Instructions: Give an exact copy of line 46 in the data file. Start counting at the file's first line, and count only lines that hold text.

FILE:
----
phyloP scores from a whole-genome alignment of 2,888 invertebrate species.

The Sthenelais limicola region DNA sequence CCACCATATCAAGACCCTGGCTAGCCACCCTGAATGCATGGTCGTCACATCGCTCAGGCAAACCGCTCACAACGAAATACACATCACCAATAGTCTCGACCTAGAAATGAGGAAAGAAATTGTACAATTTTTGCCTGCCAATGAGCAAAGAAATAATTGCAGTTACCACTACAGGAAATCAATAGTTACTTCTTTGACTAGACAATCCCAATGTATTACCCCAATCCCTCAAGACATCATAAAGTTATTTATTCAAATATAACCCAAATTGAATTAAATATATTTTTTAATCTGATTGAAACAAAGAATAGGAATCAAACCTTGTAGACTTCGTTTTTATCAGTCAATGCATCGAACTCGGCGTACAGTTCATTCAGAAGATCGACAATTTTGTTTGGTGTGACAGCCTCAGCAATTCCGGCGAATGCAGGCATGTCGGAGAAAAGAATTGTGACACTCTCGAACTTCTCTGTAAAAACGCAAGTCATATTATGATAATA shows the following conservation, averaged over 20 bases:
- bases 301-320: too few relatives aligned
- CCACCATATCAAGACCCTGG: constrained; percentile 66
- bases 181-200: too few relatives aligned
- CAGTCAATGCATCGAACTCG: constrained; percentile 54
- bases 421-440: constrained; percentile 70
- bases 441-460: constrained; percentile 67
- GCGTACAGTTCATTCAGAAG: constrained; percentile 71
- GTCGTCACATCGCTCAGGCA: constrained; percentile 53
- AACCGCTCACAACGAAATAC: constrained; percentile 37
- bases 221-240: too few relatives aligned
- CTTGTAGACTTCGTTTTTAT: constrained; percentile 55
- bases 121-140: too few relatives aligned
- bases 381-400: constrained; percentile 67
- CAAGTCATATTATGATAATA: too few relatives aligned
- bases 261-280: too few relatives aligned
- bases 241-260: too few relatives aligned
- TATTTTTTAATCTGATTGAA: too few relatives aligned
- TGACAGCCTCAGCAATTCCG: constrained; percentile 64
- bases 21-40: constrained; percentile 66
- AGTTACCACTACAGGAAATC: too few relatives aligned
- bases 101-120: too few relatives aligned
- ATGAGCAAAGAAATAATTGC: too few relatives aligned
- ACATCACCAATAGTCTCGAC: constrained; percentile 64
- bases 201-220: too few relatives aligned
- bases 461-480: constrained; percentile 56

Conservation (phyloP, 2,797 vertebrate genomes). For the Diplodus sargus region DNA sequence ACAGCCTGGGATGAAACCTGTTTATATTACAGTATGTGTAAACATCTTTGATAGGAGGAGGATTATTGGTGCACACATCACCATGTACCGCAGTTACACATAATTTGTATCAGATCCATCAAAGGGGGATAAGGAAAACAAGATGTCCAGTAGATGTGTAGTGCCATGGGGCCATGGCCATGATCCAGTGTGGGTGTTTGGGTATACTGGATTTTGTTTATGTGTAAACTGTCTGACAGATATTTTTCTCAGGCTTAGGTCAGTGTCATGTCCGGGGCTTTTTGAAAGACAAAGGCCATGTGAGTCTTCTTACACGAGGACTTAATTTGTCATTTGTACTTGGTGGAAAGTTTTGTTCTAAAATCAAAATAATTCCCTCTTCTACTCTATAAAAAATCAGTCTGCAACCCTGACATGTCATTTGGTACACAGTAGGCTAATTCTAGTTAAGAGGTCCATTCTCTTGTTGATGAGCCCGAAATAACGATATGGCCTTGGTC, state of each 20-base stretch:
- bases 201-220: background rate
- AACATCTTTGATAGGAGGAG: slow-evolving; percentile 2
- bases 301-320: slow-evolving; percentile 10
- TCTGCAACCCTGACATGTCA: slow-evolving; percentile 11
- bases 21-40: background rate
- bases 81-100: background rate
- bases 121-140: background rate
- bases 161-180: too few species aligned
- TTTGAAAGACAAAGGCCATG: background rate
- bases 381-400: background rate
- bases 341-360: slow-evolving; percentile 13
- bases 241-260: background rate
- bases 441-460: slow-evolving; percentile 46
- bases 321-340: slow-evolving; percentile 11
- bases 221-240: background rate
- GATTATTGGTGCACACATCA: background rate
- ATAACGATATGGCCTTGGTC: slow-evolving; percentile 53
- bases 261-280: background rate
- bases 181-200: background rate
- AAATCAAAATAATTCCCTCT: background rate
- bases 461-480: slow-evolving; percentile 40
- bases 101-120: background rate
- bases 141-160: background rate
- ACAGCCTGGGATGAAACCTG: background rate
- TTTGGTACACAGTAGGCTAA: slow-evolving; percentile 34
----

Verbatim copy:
- bases 261-280: background rate